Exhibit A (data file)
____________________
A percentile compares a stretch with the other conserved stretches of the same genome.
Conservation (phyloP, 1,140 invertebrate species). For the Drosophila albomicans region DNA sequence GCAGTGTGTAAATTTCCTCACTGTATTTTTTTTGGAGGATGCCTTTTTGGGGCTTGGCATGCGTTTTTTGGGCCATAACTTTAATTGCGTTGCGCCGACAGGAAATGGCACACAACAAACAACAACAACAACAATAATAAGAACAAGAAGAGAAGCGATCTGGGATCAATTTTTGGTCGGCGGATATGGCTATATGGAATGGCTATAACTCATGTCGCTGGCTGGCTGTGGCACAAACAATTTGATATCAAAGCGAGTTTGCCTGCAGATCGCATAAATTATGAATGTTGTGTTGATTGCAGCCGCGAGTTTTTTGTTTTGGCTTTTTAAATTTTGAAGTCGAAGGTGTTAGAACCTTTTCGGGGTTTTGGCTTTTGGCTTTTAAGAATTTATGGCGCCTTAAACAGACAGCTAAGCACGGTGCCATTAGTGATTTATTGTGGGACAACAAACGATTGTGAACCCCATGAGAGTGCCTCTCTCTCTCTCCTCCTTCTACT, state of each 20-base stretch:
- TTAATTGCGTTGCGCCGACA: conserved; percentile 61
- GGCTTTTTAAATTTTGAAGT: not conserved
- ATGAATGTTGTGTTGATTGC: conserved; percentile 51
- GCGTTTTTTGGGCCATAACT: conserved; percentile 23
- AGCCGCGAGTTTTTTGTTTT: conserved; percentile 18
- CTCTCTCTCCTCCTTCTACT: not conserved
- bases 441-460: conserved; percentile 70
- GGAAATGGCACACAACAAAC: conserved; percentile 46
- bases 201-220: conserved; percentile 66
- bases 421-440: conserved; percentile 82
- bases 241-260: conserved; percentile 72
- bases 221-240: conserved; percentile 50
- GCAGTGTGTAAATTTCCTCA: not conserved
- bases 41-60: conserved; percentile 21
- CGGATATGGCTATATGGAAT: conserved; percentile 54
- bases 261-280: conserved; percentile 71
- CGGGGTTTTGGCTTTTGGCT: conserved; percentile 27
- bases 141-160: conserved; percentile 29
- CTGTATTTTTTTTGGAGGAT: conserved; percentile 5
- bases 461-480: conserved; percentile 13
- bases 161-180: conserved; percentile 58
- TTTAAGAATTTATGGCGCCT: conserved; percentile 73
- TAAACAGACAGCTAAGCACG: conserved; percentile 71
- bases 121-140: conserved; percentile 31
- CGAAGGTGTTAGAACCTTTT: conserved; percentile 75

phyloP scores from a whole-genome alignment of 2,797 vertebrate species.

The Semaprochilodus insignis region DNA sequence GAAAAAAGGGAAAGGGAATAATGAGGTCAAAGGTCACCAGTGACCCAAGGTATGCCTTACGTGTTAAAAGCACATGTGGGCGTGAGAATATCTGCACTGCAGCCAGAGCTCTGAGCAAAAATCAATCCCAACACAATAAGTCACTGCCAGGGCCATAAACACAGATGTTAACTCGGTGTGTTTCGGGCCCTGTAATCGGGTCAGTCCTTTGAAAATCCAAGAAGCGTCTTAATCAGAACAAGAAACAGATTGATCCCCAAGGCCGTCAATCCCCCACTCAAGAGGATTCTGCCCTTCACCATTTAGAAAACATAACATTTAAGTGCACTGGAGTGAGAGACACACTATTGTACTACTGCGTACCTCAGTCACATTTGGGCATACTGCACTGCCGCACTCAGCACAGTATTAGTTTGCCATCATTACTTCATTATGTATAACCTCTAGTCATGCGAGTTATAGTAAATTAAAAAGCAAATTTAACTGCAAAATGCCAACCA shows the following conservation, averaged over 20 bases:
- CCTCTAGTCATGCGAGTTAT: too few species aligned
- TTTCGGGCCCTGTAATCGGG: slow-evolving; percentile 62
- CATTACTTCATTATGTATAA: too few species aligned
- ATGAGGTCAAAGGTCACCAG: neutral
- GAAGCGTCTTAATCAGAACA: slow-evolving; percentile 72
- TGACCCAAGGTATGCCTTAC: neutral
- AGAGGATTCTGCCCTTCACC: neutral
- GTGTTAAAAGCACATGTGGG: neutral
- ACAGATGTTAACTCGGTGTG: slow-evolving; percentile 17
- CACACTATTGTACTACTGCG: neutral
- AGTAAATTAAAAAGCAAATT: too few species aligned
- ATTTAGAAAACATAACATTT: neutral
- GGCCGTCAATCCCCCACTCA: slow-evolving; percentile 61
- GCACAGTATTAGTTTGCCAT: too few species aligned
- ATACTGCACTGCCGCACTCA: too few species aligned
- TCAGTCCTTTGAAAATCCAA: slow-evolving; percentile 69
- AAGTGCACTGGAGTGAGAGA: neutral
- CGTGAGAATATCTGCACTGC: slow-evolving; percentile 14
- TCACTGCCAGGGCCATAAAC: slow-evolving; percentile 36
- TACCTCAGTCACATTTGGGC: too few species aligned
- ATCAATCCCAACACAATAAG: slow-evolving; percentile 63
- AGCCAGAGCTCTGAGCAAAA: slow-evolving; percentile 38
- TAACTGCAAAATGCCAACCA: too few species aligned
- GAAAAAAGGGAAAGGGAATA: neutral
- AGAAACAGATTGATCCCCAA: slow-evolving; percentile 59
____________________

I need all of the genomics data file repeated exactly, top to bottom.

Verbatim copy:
A percentile compares a stretch with the other conserved stretches of the same genome.
Conservation (phyloP, 1,140 invertebrate species). For the Drosophila albomicans region DNA sequence GCAGTGTGTAAATTTCCTCACTGTATTTTTTTTGGAGGATGCCTTTTTGGGGCTTGGCATGCGTTTTTTGGGCCATAACTTTAATTGCGTTGCGCCGACAGGAAATGGCACACAACAAACAACAACAACAACAATAATAAGAACAAGAAGAGAAGCGATCTGGGATCAATTTTTGGTCGGCGGATATGGCTATATGGAATGGCTATAACTCATGTCGCTGGCTGGCTGTGGCACAAACAATTTGATATCAAAGCGAGTTTGCCTGCAGATCGCATAAATTATGAATGTTGTGTTGATTGCAGCCGCGAGTTTTTTGTTTTGGCTTTTTAAATTTTGAAGTCGAAGGTGTTAGAACCTTTTCGGGGTTTTGGCTTTTGGCTTTTAAGAATTTATGGCGCCTTAAACAGACAGCTAAGCACGGTGCCATTAGTGATTTATTGTGGGACAACAAACGATTGTGAACCCCATGAGAGTGCCTCTCTCTCTCTCCTCCTTCTACT, state of each 20-base stretch:
- TTAATTGCGTTGCGCCGACA: conserved; percentile 61
- GGCTTTTTAAATTTTGAAGT: not conserved
- ATGAATGTTGTGTTGATTGC: conserved; percentile 51
- GCGTTTTTTGGGCCATAACT: conserved; percentile 23
- AGCCGCGAGTTTTTTGTTTT: conserved; percentile 18
- CTCTCTCTCCTCCTTCTACT: not conserved
- bases 441-460: conserved; percentile 70
- GGAAATGGCACACAACAAAC: conserved; percentile 46
- bases 201-220: conserved; percentile 66
- bases 421-440: conserved; percentile 82
- bases 241-260: conserved; percentile 72
- bases 221-240: conserved; percentile 50
- GCAGTGTGTAAATTTCCTCA: not conserved
- bases 41-60: conserved; percentile 21
- CGGATATGGCTATATGGAAT: conserved; percentile 54
- bases 261-280: conserved; percentile 71
- CGGGGTTTTGGCTTTTGGCT: conserved; percentile 27
- bases 141-160: conserved; percentile 29
- CTGTATTTTTTTTGGAGGAT: conserved; percentile 5
- bases 461-480: conserved; percentile 13
- bases 161-180: conserved; percentile 58
- TTTAAGAATTTATGGCGCCT: conserved; percentile 73
- TAAACAGACAGCTAAGCACG: conserved; percentile 71
- bases 121-140: conserved; percentile 31
- CGAAGGTGTTAGAACCTTTT: conserved; percentile 75

phyloP scores from a whole-genome alignment of 2,797 vertebrate species.

The Semaprochilodus insignis region DNA sequence GAAAAAAGGGAAAGGGAATAATGAGGTCAAAGGTCACCAGTGACCCAAGGTATGCCTTACGTGTTAAAAGCACATGTGGGCGTGAGAATATCTGCACTGCAGCCAGAGCTCTGAGCAAAAATCAATCCCAACACAATAAGTCACTGCCAGGGCCATAAACACAGATGTTAACTCGGTGTGTTTCGGGCCCTGTAATCGGGTCAGTCCTTTGAAAATCCAAGAAGCGTCTTAATCAGAACAAGAAACAGATTGATCCCCAAGGCCGTCAATCCCCCACTCAAGAGGATTCTGCCCTTCACCATTTAGAAAACATAACATTTAAGTGCACTGGAGTGAGAGACACACTATTGTACTACTGCGTACCTCAGTCACATTTGGGCATACTGCACTGCCGCACTCAGCACAGTATTAGTTTGCCATCATTACTTCATTATGTATAACCTCTAGTCATGCGAGTTATAGTAAATTAAAAAGCAAATTTAACTGCAAAATGCCAACCA shows the following conservation, averaged over 20 bases:
- CCTCTAGTCATGCGAGTTAT: too few species aligned
- TTTCGGGCCCTGTAATCGGG: slow-evolving; percentile 62
- CATTACTTCATTATGTATAA: too few species aligned
- ATGAGGTCAAAGGTCACCAG: neutral
- GAAGCGTCTTAATCAGAACA: slow-evolving; percentile 72
- TGACCCAAGGTATGCCTTAC: neutral
- AGAGGATTCTGCCCTTCACC: neutral
- GTGTTAAAAGCACATGTGGG: neutral
- ACAGATGTTAACTCGGTGTG: slow-evolving; percentile 17
- CACACTATTGTACTACTGCG: neutral
- AGTAAATTAAAAAGCAAATT: too few species aligned
- ATTTAGAAAACATAACATTT: neutral
- GGCCGTCAATCCCCCACTCA: slow-evolving; percentile 61
- GCACAGTATTAGTTTGCCAT: too few species aligned
- ATACTGCACTGCCGCACTCA: too few species aligned
- TCAGTCCTTTGAAAATCCAA: slow-evolving; percentile 69
- AAGTGCACTGGAGTGAGAGA: neutral
- CGTGAGAATATCTGCACTGC: slow-evolving; percentile 14
- TCACTGCCAGGGCCATAAAC: slow-evolving; percentile 36
- TACCTCAGTCACATTTGGGC: too few species aligned
- ATCAATCCCAACACAATAAG: slow-evolving; percentile 63
- AGCCAGAGCTCTGAGCAAAA: slow-evolving; percentile 38
- TAACTGCAAAATGCCAACCA: too few species aligned
- GAAAAAAGGGAAAGGGAATA: neutral
- AGAAACAGATTGATCCCCAA: slow-evolving; percentile 59